Nelarabine-induced peripheral and central neurotoxicity: can sequential MRI brain imaging help to define its natural history?

Br J Haematol. 2017 Oct;179(2):294-297. doi: 10.1111/bjh.14921. Epub 2017 Sep 29.


A 14-year-old boy with relapsed T cell acute lymphoblastic leukaemia received reinduction chemotherapy that included nelarabine, a purine nucleoside analogue known to cause dose-dependent neurotoxicity. Although he achieved aminimal residual disease negative remission after two cycles of chemotherapy he also developed severe, progressive peripheral and central neurotoxicities. Loss of grey-white differentiation was seen on a T2-weighted magnetic resonance imaging brain scan. This unusual clinical picture and previously unreported radiological findings are thought to be due to nelarabine toxicity. He was bridged with 6-mercaptopurine while transplant was deferred pending sustainable neurological improvement. This case posed clinical and ethical dilemmas while demonstrating previously unreported radiological features.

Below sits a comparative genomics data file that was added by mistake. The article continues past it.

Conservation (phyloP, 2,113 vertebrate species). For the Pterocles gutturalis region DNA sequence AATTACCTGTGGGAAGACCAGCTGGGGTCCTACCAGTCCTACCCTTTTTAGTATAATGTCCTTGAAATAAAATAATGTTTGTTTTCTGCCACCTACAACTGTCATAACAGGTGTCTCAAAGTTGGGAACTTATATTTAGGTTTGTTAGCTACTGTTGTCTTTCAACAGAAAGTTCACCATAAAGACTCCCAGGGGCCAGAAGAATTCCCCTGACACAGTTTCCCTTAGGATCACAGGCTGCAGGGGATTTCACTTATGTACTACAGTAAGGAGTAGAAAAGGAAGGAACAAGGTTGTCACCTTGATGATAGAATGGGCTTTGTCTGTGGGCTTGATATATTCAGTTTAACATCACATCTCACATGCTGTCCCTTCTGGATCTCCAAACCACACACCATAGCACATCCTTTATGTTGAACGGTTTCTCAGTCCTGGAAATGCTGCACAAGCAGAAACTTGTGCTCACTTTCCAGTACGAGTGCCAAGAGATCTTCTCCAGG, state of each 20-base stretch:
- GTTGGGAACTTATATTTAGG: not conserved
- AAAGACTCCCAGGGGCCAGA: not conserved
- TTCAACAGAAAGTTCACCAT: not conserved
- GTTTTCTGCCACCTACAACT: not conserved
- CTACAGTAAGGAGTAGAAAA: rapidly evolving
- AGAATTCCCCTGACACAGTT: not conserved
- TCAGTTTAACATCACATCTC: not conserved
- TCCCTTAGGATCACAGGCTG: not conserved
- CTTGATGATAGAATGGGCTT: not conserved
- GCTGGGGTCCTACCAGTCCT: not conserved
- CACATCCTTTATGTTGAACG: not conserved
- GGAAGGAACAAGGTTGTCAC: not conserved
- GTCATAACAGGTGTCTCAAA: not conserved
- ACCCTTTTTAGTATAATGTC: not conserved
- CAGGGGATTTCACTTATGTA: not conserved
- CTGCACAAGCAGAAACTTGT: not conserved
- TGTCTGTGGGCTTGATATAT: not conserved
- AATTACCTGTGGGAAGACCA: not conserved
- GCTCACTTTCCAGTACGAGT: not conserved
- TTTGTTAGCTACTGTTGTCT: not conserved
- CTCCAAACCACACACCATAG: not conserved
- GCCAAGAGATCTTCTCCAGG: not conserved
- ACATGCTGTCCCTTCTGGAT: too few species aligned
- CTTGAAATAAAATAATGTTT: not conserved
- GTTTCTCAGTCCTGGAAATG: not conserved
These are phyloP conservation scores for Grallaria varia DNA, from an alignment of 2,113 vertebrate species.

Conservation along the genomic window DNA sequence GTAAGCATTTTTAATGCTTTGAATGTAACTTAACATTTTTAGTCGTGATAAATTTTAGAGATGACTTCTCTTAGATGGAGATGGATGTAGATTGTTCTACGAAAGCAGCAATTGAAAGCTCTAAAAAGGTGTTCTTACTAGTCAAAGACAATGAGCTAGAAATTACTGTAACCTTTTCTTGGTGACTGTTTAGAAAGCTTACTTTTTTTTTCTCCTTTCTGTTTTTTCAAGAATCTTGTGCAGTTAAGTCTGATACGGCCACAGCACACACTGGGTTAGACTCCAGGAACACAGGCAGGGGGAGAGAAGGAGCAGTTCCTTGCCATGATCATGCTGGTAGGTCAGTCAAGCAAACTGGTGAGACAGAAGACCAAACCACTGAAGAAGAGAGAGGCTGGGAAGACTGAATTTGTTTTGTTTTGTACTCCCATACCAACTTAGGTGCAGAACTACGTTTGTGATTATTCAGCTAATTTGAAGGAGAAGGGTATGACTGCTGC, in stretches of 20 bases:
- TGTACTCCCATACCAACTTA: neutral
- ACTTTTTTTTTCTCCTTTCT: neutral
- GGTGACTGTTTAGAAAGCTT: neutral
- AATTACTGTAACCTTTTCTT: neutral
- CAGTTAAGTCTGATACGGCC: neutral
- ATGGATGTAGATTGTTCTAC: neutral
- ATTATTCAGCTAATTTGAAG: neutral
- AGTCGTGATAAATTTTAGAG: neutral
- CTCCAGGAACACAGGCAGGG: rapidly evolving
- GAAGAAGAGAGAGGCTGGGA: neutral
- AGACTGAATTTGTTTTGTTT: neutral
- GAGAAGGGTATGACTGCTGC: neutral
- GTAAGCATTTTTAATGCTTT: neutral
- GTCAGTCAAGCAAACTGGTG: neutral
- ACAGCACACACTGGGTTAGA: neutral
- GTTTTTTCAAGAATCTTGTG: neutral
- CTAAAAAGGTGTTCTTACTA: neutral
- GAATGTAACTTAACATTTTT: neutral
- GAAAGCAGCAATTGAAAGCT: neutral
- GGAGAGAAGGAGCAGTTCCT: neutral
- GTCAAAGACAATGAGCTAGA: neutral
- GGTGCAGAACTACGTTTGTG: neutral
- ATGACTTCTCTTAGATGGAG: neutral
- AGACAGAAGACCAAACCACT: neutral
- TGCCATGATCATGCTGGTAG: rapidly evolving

Keywords: MRI brain; allogeneic transplant; nelarabine; neurotoxicity; relapsed T-ALL.

Publication types

  • Case Reports

MeSH terms

  • Adolescent
  • Arabinonucleosides / administration & dosage
  • Arabinonucleosides / adverse effects*
  • Brain / diagnostic imaging*
  • Humans
  • Magnetic Resonance Imaging*
  • Male
  • Neurotoxicity Syndromes / diagnostic imaging*
  • Precursor T-Cell Lymphoblastic Leukemia-Lymphoma / diagnostic imaging
  • Precursor T-Cell Lymphoblastic Leukemia-Lymphoma / drug therapy*


  • Arabinonucleosides
  • nelarabine